Jennifer Stutman, MAK20 TEFL Macedonia
I am writing this article at a cafe around the corner from my house. I’m drinking a cappuccino and have ordered a Caesar salad for lunch. It’s an outdoor table, so I’m sitting under the Mediterranean sun and watching the town bustle around me. Children are playing in the park across the city square and Nirvana is blasting on the cafe radio. Last night I stayed in with my host family and watched European singing competitions on the living room television. Tonight some local friends and I are going to a bar to hear local rock bands play covers of our favorite songs.
I am a Peace Corps Volunteer in the Former Yugoslav Republic of Macedonia (FYROM) and yes, this is a pretty standard weekend for me at my site. Before you ask; no, I do not live in in the capital of my country of service. I actually live in a relatively small town in the south of the country, consisting of around 35,000 people if you count the surrounding villages and farms. Situated in a valley between the Macedonian mountains, my region is famous for producing the best wine in the Balkans. And geographically, I live closer to a border of the European Union (north Greece) than Macedonia’s capital of Skopje.
To be honest, my life in Macedonia as a Peace Corps Volunteer looks nothing like I imagined when I applied to the Peace Corps. I have none of the so-called traditional Peace Corps chores like cooking over a pitfire or biking across kilometers of terrain to reach a food market like you see on the brochures. Working hard to live as the locals do and integrate into my community, I spend most of my time outside work drinking coffee in cafes and sipping ‘domashno’ (homemade) wine with my host family. The majority of my students at school grew up with things such as electricity, healthy food options and steady internet access. They like to listen to American music and take shopping trips to stay up to date on American fashion styles.
Though everyday life here seems relatively comfortable, life in Macedonia and especially areas outside the capital are not as comfortable as it may seem to an outsider looking in. Looking past the newly built monuments in Skopje, the 25 year-old country finds itself running towards the finish line of modernization and development without having some of the basic infrastructure necessary to use as building blocks.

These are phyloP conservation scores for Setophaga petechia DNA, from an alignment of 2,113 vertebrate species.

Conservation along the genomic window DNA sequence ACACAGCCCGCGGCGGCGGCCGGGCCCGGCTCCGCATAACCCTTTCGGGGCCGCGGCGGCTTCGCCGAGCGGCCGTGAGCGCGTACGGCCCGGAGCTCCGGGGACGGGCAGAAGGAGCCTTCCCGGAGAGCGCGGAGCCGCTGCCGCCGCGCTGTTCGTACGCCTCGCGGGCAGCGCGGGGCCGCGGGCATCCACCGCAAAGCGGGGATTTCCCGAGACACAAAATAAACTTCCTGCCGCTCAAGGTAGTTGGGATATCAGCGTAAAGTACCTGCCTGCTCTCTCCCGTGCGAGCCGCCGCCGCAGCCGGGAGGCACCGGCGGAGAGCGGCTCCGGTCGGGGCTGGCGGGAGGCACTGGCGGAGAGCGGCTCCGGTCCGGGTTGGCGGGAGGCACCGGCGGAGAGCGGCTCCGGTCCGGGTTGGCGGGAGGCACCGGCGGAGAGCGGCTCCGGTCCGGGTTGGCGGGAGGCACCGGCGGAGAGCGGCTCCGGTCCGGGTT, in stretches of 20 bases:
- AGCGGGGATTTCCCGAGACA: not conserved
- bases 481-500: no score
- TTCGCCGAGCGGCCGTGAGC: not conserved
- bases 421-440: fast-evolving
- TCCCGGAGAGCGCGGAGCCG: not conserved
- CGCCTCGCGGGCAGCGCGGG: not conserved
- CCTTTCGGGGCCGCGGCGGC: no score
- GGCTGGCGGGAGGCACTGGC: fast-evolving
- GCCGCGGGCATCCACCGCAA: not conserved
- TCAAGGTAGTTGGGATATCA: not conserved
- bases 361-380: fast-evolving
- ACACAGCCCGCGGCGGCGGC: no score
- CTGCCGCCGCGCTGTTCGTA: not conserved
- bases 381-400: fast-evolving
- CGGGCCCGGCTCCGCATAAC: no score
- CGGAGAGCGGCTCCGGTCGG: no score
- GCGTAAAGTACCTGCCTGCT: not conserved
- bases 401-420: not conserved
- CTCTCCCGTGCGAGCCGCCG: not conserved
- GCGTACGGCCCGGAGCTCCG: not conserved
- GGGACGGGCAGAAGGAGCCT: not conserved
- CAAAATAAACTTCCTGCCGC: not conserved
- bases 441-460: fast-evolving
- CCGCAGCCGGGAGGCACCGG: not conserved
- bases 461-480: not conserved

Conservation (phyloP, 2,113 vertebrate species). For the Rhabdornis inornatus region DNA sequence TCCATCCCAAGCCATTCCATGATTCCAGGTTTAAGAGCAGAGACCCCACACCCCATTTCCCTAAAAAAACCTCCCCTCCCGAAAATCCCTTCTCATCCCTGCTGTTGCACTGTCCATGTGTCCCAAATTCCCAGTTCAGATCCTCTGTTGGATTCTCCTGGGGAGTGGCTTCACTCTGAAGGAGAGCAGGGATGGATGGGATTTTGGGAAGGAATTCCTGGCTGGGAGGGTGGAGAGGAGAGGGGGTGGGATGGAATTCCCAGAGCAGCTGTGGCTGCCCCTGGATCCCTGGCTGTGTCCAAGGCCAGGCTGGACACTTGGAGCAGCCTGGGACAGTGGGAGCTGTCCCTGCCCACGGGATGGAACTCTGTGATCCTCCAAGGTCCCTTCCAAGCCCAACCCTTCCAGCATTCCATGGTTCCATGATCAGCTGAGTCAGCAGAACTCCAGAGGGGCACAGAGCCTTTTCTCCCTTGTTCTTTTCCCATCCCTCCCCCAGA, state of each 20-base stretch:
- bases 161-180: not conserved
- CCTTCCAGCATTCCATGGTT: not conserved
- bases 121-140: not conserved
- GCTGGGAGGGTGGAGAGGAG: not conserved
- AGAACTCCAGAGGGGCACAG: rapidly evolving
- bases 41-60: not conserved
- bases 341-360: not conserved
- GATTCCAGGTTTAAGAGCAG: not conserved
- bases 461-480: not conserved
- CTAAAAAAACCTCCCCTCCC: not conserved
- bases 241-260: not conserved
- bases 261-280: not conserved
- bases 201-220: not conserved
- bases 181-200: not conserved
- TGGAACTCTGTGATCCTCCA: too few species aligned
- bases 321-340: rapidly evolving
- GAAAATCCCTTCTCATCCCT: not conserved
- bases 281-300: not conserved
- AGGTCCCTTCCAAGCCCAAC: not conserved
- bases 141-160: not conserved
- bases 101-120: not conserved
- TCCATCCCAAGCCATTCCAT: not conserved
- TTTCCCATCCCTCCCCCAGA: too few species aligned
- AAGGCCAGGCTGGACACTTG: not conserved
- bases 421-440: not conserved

Like many former communist countries, Macedonia is still working to organize a transparent and fair democratic government in its short history as an independent republic. Unfortunately, this issue trickles down into issues with its clean water infrastructure, underfunding of the national education system and outdated roadways desperately in need of mending.
Further, paychecks in Macedonia are very low; the leading reason why a whopping 35% of the ethnic Macedonians have moved abroad in search of better opportunities for their families. And though food is relatively cheap in the republic, things made outside the country such as clothing and appliances are considered splurges for the average family. But even more expensive than clothing is the crippling cost of heat and electricity in Macedonia. Due to this, most families outside the capital still rely on wood-burning stoves to heat their homes in the winter. As wood is also a costly commodity, entire families tend to congregate into one room all day during the long winter months.
I don’t mention all of this to try and convince you that Macedonia needs Peace Corps, or to try and make an argument that Peace Corps Macedonia is not a ‘posh corps’ country like many say that it is. I share all of this from my very brief time in service to remind all readers that not all Peace Corps countries of service look alike and not all Volunteers will have the same experience during their time of service. And honestly, sometimes the comforts I find in Macedonia in my everyday life (electricity, steady internet access) make it all that more jarring when something happens that reminds me I am not at home but halfway around the world in a culture I am just starting to understand.
Between the mornings at school and the afternoons at the cafes, I focus a lot of my Peace Corps service in ensuring that Macedonia modernizes with a more progressive view of gender equality than what was considered the norm during the time of Yugoslavia. I work hard to be a role model for my students and community members, giving them an example of what American female independence looks like while also being conscience of the cultural significance that is Macedonian traditional gender rolls. I use programs such as GLOW and YMLP camp to preach on the ideas of gender equality in Macedonia’s future, and plan to focus my time later in service advocating for programs to alleviate social issues such as Macedonia’s high rate of unexpected pregnancy and dating and domestic violence.
What I love most about Peace Corps, and there are a lot of things, is the program’s ability to mold in order to fit the needs in each country that it works in. And though my time in Macedonia will not give me a chance to build a community well or organize a healthy eating program in my community, I still believe that my time and work in Macedonia will help my community as my country of service continues to move forward in it’s journey of modernization.